For directions to campus, shuttle information, and more, explore the university’s visitor’s guide.

We as a nation are currently in the middle of celebrating Hispanic Heritage Month. On this topic, had this to say: “Since 1988, the United States has celebrated Hispanic Heritage month from September 15th to October 15th. It is a chance to recognize the contributions and influence of Hispanic Americans to the history, culture, and achievements of the United States. The observance was first established as Hispanic Heritage Week by President Lynden B. Johnson in 1968. It was later expanded to a monthlong celebration in 1988 by President Ronald Reagan.”

A couple of years ago, on this occasion, Maj. José Martinez, a Hispanic Air Force chaplain and the picture for this post, spoke fondly of the holiday month. According to the second citation:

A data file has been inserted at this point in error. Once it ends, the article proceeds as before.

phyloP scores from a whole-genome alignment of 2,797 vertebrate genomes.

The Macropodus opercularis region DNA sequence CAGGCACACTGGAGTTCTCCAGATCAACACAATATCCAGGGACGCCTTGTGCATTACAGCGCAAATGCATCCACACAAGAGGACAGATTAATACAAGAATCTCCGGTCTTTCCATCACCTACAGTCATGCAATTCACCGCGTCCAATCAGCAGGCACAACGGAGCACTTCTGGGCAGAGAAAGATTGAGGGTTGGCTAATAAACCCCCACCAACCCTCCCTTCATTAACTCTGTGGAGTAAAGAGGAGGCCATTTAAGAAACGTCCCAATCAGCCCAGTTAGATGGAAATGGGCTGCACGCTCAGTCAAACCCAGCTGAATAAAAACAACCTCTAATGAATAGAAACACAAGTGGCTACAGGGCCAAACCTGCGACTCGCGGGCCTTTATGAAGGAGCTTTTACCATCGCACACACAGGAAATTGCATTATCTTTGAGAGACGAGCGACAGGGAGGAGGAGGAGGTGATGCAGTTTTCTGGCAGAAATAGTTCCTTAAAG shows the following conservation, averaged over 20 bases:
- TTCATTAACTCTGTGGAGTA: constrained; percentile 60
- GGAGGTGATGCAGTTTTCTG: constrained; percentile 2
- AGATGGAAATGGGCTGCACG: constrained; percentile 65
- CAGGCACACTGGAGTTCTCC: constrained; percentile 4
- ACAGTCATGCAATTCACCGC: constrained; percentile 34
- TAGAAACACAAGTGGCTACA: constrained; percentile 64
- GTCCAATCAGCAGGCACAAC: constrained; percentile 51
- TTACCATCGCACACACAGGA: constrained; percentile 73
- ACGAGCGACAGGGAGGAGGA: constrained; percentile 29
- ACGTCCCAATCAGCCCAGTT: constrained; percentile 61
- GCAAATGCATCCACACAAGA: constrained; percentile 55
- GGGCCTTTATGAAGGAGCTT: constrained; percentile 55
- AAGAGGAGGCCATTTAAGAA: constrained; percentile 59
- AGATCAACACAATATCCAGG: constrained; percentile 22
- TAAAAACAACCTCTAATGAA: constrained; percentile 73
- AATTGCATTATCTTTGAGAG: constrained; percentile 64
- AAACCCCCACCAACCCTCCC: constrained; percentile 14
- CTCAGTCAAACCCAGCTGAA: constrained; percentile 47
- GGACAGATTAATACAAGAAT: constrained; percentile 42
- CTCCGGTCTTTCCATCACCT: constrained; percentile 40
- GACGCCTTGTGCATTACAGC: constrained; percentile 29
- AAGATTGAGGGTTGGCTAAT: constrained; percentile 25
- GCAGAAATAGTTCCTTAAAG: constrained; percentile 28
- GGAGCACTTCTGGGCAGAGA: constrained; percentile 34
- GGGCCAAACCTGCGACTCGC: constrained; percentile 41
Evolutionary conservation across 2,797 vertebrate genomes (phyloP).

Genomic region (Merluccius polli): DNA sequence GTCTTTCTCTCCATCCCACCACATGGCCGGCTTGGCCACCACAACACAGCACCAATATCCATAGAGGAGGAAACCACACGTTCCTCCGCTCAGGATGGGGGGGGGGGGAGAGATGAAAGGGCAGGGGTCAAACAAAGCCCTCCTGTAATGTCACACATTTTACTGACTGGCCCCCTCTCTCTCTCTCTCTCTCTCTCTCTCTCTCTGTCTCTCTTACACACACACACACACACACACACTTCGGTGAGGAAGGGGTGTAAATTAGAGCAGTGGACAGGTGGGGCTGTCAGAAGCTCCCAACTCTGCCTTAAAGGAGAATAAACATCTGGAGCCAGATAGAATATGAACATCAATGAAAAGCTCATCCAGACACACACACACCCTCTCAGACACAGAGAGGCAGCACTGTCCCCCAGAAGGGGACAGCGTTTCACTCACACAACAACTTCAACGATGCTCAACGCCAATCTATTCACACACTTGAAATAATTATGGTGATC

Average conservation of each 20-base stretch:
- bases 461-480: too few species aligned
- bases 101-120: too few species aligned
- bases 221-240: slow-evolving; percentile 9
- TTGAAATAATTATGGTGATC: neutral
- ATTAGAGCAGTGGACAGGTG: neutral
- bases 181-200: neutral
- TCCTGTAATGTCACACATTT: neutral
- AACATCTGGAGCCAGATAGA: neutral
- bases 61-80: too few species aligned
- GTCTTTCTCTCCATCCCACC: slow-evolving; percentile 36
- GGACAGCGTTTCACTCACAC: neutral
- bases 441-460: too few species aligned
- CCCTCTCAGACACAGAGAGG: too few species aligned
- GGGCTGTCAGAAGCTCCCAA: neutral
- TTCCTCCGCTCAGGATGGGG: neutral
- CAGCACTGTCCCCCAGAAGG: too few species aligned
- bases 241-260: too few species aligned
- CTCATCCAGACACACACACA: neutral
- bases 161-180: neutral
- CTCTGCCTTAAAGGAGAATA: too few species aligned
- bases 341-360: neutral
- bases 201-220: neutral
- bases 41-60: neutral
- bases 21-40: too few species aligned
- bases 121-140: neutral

“I celebrate traditional holidays such as Día de los Muertos, Las Posadas and Cesar Chavez Day as a way to stay connected with my spirituality, ancestry and culture,” said Martinez. “It’s different in the Midwest because it is a mixed group from all different Hispanic groups, but these celebrations still help us be mindful of our unity as humans. . . . I love being a military chaplain,” Martinez said. “It allows me to serve other people and create a safe place for them.”
And it is service that is most like his that we honor in Hispanic Heritage Month.

#museum #museums #history #chaplaincy #chaplains #chaplainsmuseum #hispanicheritagemonth
We are making steady progress on the parlor. Stay tuned for further updates, and be sure to visit when it’s done!

#museum #museums #history #chaplaincy #chaplains #chaplainsmuseum #interiordesign
Coming soon . . . stay tuned for updates!

#museum #museums #history #chaplaincy #chaplains #chaplainsmuseum #libertyfacsdepartment #interiordesign